To illustrate this noise reduction in action, I deliberately introduced mains noise by pinching one of the sense wires with my fingers. I wrote a Arduino sketch to take 300 samples with alternating polarities (and allowing 750µs settling time). In the chart below, one can see a0 and a1 have 50Hz mains noise of amplitude ~ 15 ADC units, but the noise in Δa has an amplitude of only ~ 5 ADC units.


Ideally a calibration weight kit (expensive!) is used for calibration. But this is not intended to be a super accurate scales. I am aiming for ±0.5g. For that resolution there is a calibration kit (literally) in your pocket: coins are minted to precise specifications. Freshly minted coins are best, but any clean coin in reasonable condition will suffice for this purpose.

The following calibration chart was obtained by mounting Euro 10c (4.10g), 20c (5.74g) and 50c (7.80g) coins on the scales.

Using Gnuplot to plot and curve fit the data to the equation of a line: Δa(x) = c + mx
where x is the mass in grams applied to the scale.

Gnuplot curve fit reports:
c               = 17.3111          +/- 0.09565      (0.5525%)
m               = 2.49864          +/- 0.0006569    (0.02629%)

As can be seen from the residuals plot there is excellent linearity (the residuals are random and ranging from -0.8 to +0.8 ADC units with a root-mean-square of just 0.376). The slope or sensitivity (m) has a value of 2.49864 (let's call that 2.5) which means that each gram added registers a Δa of 2.5 ADC units, or each ADC increment is 1/2.5 = 0.4g. Combined with the noise (the spread in residuals) and it seems we are safely in the ±0.5g area.

An Arduino was used for the initial prototyping. The following sketch (below) excites the sensor in both direction, takes a time averaged ADC of Δa and spits it out on the serial port.

In part 2 I will discuss the interfacing to a computer, the computer side software and possible applications.

 * Take measurement from weigh scales sensor and output to serial
 * port. By reversing polarity of excite signal can reduce common
 * mode noise. Take 256 samples and get mean before outputing 
 * result -- this helps reduce noise and adds extra resolution.
 * Joe Desbonnet, 28 Oct 2010.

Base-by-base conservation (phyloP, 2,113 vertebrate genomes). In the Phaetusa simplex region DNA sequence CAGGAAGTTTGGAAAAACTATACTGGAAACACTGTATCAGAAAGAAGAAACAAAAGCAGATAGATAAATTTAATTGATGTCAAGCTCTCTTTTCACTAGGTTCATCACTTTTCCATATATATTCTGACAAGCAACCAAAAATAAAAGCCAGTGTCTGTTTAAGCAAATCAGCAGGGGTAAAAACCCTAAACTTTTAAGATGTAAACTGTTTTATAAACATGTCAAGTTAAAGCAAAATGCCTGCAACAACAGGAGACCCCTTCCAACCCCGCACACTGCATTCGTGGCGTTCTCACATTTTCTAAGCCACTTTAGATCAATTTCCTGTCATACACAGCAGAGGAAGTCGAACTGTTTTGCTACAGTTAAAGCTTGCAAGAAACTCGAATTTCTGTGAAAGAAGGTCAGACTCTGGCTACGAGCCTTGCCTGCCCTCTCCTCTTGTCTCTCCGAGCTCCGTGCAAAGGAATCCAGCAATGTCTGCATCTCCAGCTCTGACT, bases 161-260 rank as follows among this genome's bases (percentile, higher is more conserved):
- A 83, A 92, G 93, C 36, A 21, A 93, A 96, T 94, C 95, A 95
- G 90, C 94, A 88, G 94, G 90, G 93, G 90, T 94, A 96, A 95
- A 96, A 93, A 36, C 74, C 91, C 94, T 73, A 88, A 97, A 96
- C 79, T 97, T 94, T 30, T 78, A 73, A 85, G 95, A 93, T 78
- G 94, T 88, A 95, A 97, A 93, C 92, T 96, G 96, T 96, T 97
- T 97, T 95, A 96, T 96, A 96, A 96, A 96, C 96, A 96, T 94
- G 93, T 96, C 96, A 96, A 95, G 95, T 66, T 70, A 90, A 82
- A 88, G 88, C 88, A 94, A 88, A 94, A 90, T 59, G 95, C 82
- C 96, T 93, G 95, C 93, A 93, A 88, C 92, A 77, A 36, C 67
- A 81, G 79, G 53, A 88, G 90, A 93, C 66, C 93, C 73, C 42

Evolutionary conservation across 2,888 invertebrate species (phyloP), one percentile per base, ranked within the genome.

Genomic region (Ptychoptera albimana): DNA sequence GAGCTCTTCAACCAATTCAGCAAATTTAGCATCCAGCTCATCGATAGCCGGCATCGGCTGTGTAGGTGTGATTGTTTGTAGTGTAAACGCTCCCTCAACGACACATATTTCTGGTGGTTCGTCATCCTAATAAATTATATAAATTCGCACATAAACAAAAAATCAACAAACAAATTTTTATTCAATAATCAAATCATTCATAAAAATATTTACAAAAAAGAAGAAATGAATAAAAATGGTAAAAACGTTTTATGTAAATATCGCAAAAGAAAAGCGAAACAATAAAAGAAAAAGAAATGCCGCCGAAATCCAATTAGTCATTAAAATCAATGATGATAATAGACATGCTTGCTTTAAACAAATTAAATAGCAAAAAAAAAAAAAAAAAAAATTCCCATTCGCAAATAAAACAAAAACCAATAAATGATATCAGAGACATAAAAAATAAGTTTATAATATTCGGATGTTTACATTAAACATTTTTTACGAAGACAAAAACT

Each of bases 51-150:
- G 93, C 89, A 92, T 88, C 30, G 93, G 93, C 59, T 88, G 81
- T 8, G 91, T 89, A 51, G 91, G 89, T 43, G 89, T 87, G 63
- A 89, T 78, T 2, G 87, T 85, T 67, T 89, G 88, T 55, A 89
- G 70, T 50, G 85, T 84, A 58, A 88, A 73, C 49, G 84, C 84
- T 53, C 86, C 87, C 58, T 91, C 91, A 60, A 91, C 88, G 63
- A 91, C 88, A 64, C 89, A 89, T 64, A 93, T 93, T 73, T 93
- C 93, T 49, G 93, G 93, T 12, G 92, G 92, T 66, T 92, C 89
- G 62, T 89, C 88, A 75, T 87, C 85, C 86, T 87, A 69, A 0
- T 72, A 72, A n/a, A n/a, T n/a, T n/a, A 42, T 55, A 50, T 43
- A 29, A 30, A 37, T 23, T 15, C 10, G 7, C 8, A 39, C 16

// Define bridge excite digital IO lines
#define D0 3
#define D1 2

// Use ADC port 0
#define AN0 0
// Delain in microseconds to allow signal to settle 
// after excite polarity reversal
#define DELAY 800

void setup()   {
  pinMode(D0, OUTPUT);
  pinMode(D1, OUTPUT);

void loop()                     
  // Get zero point ('tare') of scale
  int tare = measure ();
  while (true) {
     Serial.println ( measure() - tare );
     delay (1000);

int measure () {
  int i,a0,a1;
  long s;
  for (i = 0; i < 256; i++) {
    digitalWrite (D0,HIGH);
    digitalWrite (D1,LOW);
    a0 = analogRead(AN0);
    // reverse polarity
    digitalWrite (D0,LOW);
    digitalWrite (D1,HIGH);
    a1 = analogRead(AN0);
    s += (long) (a0 - a1);
   } // next i
   // Don't care about polarity
   if ( s < 0) {
       s = -s;
   // As there is a large number of samples being averaged we
   // can probably extract another bit or two from the ADC.
   // Going to be conservative and going for one extra bit.
   // So instead of dividing by 256, will divide by just 128
   // instead (ie right shift 7 bits).
   return s>>7;


Steven Romero said...

So what would you use the interface for? What data logging applications are available to make use of an interface like this?


Joe Desbonnet said...

I've got a small Java mini application in the works. It does simple calibration, weight in kg or lbs, tare etc. As for application - perhaps small trader point-of-sale (POS scales start at about $400!). It wouldn't be too difficult to expand the software to multiply weight by a cost-per-kg of a selected product and send to a label printer.

It will also be useful for situations where you want a graph of weight vs time. I'd be curious to see how the weight a bee hive changes as honey reserves build up. Unfortunately you'd need something more substantial than a kitchen scales for that (perhaps a bathroom scales?).